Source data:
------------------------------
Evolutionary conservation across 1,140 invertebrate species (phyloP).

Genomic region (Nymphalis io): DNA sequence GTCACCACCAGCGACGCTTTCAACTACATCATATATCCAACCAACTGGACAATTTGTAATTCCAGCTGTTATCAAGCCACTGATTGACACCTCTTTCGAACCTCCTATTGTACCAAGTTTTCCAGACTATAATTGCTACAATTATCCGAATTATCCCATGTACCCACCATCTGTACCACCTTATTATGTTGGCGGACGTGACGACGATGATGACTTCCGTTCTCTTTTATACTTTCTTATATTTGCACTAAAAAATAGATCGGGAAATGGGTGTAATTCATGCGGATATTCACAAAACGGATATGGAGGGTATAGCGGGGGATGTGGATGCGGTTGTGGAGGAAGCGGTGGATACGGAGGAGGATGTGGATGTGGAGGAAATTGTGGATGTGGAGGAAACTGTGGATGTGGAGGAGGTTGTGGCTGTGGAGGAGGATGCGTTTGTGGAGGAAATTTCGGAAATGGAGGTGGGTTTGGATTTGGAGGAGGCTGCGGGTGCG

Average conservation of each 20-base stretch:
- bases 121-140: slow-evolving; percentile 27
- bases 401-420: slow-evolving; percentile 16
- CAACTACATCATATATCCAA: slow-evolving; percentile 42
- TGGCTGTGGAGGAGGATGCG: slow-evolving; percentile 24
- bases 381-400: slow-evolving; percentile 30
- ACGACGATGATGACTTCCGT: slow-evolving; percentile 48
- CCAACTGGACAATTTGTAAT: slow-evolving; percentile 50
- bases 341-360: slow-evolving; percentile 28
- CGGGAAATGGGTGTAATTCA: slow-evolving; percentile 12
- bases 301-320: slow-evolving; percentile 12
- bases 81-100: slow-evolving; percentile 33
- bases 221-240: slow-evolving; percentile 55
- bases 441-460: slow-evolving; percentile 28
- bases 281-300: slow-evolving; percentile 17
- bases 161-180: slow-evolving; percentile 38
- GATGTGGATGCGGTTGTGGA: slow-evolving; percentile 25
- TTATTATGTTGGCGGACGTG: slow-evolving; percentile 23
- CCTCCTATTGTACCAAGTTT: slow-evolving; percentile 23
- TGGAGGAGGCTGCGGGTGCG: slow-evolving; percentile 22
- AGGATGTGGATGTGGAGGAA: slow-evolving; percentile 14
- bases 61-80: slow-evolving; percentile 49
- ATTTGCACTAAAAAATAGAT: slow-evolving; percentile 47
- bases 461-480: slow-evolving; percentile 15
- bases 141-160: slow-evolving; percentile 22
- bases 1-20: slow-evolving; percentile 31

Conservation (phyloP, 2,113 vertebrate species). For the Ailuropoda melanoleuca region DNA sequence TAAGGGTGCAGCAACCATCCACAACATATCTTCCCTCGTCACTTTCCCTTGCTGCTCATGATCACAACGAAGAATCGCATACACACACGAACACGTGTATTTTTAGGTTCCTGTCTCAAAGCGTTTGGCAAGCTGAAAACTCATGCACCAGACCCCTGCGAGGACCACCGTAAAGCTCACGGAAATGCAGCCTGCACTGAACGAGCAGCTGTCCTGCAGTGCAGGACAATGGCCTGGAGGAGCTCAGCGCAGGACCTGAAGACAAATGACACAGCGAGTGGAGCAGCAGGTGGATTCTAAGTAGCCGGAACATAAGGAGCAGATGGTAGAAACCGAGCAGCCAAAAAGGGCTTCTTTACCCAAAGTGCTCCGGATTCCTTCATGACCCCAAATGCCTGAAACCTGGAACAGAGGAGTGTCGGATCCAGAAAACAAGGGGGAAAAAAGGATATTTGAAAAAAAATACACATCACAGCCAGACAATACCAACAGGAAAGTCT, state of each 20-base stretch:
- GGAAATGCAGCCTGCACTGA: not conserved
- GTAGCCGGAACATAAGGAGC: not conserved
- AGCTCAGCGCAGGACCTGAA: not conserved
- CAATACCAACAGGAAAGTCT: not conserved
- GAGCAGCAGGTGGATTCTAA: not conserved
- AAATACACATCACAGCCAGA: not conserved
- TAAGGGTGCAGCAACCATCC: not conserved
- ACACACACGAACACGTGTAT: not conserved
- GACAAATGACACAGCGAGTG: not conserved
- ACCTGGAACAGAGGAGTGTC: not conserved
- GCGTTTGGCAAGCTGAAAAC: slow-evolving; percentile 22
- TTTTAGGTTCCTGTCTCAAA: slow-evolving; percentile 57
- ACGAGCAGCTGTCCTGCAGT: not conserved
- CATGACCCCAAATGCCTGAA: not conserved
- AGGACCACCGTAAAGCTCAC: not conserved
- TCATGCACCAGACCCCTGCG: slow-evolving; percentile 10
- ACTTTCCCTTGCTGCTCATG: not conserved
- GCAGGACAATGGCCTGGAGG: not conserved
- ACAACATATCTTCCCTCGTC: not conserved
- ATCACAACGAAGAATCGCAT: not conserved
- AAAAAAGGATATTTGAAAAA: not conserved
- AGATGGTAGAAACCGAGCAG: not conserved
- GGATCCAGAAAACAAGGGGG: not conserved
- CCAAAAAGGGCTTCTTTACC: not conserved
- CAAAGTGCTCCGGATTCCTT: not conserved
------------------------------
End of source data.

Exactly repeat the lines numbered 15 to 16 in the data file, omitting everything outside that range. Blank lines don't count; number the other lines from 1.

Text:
- bases 221-240: slow-evolving; percentile 55
- bases 441-460: slow-evolving; percentile 28